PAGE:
Reusable water bottles are essential to limiting single-use plastic. However, along with their convenience and sustainability, these bottles are also prone to rather “undesirable” smells.
So, why do reusable plastic water bottles start smelling bad after a while?
Let’s look at these reasons a little more closely.
One of the main reasons for the foul smell of plastic bottles is an improper cleaning routine.
Reusable plastic water bottles develop odors and slight discoloration over time if not properly cleaned after use. It can occur faster if the water bottle is stored in a wet place or sealed for a long time with water.
Sometimes, people keep using the bottle for an extended period of time without rinsing with soap. Over time, unpleasant odors develop that can be tasted when drinking. Improper storage can also result in the development of bad smells.
Most people know that polyethylene terephthalate (PET) water bottles need to be cleaned, but many people keep reusing PET bottles for an extended period of time without proper cleaning.
When cleaning and quality standards are maintained, the bottled water is considered free of microbial contamination until it is unsealed. Bacteria find a way to get into the bottle, and if it is not cleaned regularly, it will stink.
It is recommended to properly clean the plastic bottle if it is reused multiple times. Another recommendation is to empty the plastic bottle if it will not be used for a more extended period of time and turn it upside down to drain all the water. Dry bottles will have less chance of carrying microbial contamination.
Some think that water is the only thing they’re putting into their bottle, so they don’t wash the water bottle every time they use it. However, every time you take a sip from your bottle, microorganisms can enter from your mouth.
Dust particles in the air can also enter the bottle and grow, causing a foul odor. Water is pure and dissolves organic matter that supports the life of microorganisms. If you notice an oily/slippery layer inside the plastic water bottle, it is a biofilm of the microorganisms forming, which produce bad smells at later stages.
Once a PET bottle contains microorganisms, they begin to use dissolved oxygen in their respiratory process until all the Oxygen in H2O is consumed. When the oxygen in the water runs out, anaerobic microorganisms emerge and release carbon dioxide (CO2), methane (CH4), hydrogen sulfide (H2S), and sulfur oxide (SO2) into the water. H2S and SO2 are mainly responsible for the bad smell.
In addition to microbial activity in the water, some water sources may contain sulfur compounds, mainly from wells/streams. Sulfur compounds grow slowly and give off a very foul odor. High sulfur levels can produce strong odors in the water in PET bottles.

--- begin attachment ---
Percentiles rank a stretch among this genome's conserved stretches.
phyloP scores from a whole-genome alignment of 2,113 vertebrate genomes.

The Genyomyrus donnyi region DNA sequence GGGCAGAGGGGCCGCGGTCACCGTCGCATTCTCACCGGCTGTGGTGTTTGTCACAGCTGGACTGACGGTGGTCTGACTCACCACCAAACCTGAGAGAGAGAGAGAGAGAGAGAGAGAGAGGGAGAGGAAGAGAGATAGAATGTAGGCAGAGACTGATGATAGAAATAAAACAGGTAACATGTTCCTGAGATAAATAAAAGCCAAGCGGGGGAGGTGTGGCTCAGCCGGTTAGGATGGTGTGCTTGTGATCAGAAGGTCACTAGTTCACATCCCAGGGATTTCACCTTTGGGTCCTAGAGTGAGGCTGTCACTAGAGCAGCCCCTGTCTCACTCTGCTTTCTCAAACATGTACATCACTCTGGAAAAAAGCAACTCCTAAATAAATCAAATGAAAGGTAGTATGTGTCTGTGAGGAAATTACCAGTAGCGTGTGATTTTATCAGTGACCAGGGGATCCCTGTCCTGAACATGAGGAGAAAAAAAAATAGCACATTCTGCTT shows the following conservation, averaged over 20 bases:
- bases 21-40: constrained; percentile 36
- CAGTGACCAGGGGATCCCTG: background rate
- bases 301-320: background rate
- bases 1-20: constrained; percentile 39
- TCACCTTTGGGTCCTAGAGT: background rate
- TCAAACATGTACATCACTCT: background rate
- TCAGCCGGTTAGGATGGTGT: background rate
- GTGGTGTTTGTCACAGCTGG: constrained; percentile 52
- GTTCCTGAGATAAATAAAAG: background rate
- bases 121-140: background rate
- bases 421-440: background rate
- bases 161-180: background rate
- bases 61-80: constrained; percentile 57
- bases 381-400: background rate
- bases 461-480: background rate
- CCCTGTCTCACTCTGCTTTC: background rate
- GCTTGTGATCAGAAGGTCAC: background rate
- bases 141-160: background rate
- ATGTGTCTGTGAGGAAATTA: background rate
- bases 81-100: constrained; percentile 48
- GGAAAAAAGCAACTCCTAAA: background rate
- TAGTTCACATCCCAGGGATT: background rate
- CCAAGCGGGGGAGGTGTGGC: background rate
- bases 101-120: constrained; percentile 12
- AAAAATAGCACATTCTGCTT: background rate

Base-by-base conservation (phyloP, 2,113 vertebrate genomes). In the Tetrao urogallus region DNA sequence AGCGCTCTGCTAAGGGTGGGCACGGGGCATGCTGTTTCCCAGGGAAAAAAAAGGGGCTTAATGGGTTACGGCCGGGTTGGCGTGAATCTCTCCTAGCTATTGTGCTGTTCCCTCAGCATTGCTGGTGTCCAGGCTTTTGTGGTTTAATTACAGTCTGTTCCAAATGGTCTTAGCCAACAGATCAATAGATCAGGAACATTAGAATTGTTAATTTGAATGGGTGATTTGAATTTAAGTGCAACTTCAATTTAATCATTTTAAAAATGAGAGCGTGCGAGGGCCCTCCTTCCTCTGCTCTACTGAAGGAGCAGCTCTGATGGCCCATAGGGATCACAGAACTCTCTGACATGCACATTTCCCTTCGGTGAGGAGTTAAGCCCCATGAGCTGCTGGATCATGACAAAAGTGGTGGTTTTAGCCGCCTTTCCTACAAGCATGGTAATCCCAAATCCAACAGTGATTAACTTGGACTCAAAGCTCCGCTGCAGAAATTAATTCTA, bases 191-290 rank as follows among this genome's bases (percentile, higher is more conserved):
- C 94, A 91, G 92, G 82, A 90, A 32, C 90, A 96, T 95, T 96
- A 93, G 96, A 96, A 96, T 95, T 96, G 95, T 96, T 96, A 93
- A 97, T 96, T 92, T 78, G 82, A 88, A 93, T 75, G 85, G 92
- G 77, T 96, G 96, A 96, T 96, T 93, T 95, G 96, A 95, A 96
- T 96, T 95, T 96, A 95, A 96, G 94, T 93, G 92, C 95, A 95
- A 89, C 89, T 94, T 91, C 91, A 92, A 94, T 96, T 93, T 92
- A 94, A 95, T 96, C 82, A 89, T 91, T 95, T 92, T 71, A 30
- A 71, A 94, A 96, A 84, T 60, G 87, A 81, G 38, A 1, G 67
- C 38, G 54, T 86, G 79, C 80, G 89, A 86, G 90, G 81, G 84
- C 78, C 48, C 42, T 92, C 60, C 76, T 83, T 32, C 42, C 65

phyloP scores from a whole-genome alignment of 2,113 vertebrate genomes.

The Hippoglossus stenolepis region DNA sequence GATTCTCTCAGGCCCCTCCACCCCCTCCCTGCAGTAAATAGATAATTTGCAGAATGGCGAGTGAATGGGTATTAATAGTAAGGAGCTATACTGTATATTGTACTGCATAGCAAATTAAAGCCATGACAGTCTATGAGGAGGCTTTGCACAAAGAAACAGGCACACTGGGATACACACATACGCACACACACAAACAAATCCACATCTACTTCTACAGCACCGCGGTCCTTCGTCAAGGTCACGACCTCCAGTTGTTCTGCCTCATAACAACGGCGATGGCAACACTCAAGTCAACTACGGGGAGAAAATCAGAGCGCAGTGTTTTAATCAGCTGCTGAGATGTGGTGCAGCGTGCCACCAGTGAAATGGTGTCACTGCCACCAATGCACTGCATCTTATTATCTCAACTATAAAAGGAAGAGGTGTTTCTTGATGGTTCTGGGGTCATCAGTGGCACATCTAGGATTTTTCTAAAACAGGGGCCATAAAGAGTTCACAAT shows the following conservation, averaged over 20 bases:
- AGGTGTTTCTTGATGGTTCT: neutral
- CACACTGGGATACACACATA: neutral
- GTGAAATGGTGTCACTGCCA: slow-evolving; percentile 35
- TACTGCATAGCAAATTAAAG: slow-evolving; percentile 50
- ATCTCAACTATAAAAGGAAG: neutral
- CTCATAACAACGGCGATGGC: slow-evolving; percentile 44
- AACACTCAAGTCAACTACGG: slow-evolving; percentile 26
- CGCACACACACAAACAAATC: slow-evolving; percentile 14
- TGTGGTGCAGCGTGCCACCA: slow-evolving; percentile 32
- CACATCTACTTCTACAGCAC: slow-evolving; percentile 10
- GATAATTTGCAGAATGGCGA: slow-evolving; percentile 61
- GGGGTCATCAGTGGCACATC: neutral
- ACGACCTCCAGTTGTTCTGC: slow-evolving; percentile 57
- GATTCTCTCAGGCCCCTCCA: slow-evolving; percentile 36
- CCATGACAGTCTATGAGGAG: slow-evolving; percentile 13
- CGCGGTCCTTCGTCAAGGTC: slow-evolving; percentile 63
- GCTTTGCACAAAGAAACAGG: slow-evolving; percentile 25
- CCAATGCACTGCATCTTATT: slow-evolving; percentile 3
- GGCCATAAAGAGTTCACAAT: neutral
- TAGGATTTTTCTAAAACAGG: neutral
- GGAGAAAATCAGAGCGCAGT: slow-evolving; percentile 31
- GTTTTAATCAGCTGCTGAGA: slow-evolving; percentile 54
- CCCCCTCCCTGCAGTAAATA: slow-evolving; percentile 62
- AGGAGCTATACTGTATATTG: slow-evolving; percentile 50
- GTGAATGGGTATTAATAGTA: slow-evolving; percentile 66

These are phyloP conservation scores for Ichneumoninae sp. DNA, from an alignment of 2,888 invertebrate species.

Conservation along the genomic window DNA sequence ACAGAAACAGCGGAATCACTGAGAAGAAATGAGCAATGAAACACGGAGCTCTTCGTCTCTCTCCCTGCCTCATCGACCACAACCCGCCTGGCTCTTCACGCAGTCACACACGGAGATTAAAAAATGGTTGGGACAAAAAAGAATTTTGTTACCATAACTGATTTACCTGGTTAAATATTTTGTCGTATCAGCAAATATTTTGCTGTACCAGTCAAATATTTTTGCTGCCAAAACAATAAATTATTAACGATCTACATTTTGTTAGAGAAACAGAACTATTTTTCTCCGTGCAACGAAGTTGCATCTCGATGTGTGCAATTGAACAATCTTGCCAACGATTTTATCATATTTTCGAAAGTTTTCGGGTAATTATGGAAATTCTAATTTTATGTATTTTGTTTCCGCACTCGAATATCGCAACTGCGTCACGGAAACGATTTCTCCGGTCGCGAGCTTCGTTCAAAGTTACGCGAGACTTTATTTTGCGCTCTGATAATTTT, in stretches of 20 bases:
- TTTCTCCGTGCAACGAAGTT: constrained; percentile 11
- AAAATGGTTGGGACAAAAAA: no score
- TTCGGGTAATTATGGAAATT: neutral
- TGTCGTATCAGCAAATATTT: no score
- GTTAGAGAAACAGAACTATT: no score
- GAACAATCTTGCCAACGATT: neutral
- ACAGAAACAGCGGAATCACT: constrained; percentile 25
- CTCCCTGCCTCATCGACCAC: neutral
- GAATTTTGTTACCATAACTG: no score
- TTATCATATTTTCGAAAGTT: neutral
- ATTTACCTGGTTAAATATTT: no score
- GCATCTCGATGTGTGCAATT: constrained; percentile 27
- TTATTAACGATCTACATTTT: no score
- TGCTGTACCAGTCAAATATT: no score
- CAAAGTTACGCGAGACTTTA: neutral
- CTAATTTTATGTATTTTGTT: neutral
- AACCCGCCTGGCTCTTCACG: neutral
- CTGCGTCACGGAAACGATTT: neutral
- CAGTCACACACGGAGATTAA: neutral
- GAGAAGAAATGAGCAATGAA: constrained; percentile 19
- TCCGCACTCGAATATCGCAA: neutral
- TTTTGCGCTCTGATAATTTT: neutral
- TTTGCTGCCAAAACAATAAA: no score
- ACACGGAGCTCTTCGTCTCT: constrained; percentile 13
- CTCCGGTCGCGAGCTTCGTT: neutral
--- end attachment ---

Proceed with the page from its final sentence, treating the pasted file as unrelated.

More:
People use many methods to remove smells and reuse their plastic bottles, however, soap is the most common option. But, be warned! Excessive soap use may leave some traces either on the lid or inside the bottle, which gradually molds and can contribute to odor problems.
Using a balanced level of soap, and choosing natural soaps, is an essential step in keeping your bottles clean.
Chemical Reactions and the Leaching of Plasticizers
Last, but certainly not least in the causes of bad smells in plastic water bottles is the reaction of salts/minerals in water with plastic. This slowly starts eroding the plastic layers and causes smells to form.
The reusability of plastic bottles has a time limit, after which they begin to deteriorate and begin producing a lousy odor.
The use of polymer in plastic bottles’ manufacturing process has some limitations because they can’t support all that these products demand. To make up for these limitations, plasticizers and other materials are added to the polymers during the manufacturing process. Sometimes, a small portion of these materials leach out and produce a smell.
This smell is more plastic-like. To avoid this, plastic bottles can be pre-leached by adding a concentrated baking soda solution and letting them settle overnight.
The most rigid plastic water bottles are made of either polypropylene (medium to dark color), polyethylene plastic (which tends to be cloudy in appearance), or copolyester (which may be clear, matte, or colored). Polyethylene has a greater capacity to retain taste and odor than polypropylene and copolyester. However, all plastic water bottles can produce unwanted tastes and odors if mistreated.
PET is another commonly used material used in manufacturing. PET is a lightweight material that has high chemical resistance and good tensile strength. Most bottled water is sold in PET bottles. These PET bottles have a limited window of reusability and are prone to odor production. The traces of PET can also leach into the water.
How to keep your bottle clean and scent-free
It is recommended to clean the plastic water bottle regularly and never leave it dirty or full of water for an extended time. Immediate draining after use and regular cleaning will retard the production of bad smells in your plastic water bottles.
A balanced quantity of soap is recommended for cleaning, and you should always take care of any remaining traces of soap inside the lid or the water bottle. The use of soap will also avoid microbial contamination, which is the leading cause of odor production.
If your situation is a bit direr, plastic bottles can also be quickly disinfected and de-odorized using a small amount of bleach. The concentration of sulfur compounds should also be monitored if long-term storage of water is required.
Use the plastic water bottles for the recommended period of time. If the smell persists, it is better to discard and replace your bottle.
Looking for a fun project? You can also turn your old bottle into a vase with a little paint and inspiration!